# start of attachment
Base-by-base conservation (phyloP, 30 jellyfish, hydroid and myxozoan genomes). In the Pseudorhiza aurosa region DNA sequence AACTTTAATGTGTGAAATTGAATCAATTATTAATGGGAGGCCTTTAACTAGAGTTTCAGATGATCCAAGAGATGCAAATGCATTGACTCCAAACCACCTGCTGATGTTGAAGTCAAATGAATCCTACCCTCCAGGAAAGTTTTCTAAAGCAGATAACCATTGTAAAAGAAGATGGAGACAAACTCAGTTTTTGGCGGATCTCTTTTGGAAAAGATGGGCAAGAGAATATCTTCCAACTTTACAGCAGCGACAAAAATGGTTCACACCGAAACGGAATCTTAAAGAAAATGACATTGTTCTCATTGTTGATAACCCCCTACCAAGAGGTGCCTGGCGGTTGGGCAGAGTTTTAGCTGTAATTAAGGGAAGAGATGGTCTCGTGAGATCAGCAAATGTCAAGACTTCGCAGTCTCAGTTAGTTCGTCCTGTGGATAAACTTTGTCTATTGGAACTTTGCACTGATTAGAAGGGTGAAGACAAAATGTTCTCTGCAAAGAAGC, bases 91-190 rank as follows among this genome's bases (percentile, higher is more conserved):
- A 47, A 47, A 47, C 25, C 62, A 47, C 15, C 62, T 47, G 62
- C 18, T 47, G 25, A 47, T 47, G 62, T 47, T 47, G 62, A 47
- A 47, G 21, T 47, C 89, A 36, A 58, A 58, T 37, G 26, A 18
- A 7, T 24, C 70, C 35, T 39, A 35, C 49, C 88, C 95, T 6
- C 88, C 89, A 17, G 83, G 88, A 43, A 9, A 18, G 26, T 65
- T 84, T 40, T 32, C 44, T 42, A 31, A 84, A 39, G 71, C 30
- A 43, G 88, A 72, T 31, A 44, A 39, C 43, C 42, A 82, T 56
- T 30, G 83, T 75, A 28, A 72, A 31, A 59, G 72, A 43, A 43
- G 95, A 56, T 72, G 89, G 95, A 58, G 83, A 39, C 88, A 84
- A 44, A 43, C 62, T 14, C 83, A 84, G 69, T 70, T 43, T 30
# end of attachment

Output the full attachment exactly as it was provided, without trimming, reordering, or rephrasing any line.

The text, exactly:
Base-by-base conservation (phyloP, 30 jellyfish, hydroid and myxozoan genomes). In the Pseudorhiza aurosa region DNA sequence AACTTTAATGTGTGAAATTGAATCAATTATTAATGGGAGGCCTTTAACTAGAGTTTCAGATGATCCAAGAGATGCAAATGCATTGACTCCAAACCACCTGCTGATGTTGAAGTCAAATGAATCCTACCCTCCAGGAAAGTTTTCTAAAGCAGATAACCATTGTAAAAGAAGATGGAGACAAACTCAGTTTTTGGCGGATCTCTTTTGGAAAAGATGGGCAAGAGAATATCTTCCAACTTTACAGCAGCGACAAAAATGGTTCACACCGAAACGGAATCTTAAAGAAAATGACATTGTTCTCATTGTTGATAACCCCCTACCAAGAGGTGCCTGGCGGTTGGGCAGAGTTTTAGCTGTAATTAAGGGAAGAGATGGTCTCGTGAGATCAGCAAATGTCAAGACTTCGCAGTCTCAGTTAGTTCGTCCTGTGGATAAACTTTGTCTATTGGAACTTTGCACTGATTAGAAGGGTGAAGACAAAATGTTCTCTGCAAAGAAGC, bases 91-190 rank as follows among this genome's bases (percentile, higher is more conserved):
- A 47, A 47, A 47, C 25, C 62, A 47, C 15, C 62, T 47, G 62
- C 18, T 47, G 25, A 47, T 47, G 62, T 47, T 47, G 62, A 47
- A 47, G 21, T 47, C 89, A 36, A 58, A 58, T 37, G 26, A 18
- A 7, T 24, C 70, C 35, T 39, A 35, C 49, C 88, C 95, T 6
- C 88, C 89, A 17, G 83, G 88, A 43, A 9, A 18, G 26, T 65
- T 84, T 40, T 32, C 44, T 42, A 31, A 84, A 39, G 71, C 30
- A 43, G 88, A 72, T 31, A 44, A 39, C 43, C 42, A 82, T 56
- T 30, G 83, T 75, A 28, A 72, A 31, A 59, G 72, A 43, A 43
- G 95, A 56, T 72, G 89, G 95, A 58, G 83, A 39, C 88, A 84
- A 44, A 43, C 62, T 14, C 83, A 84, G 69, T 70, T 43, T 30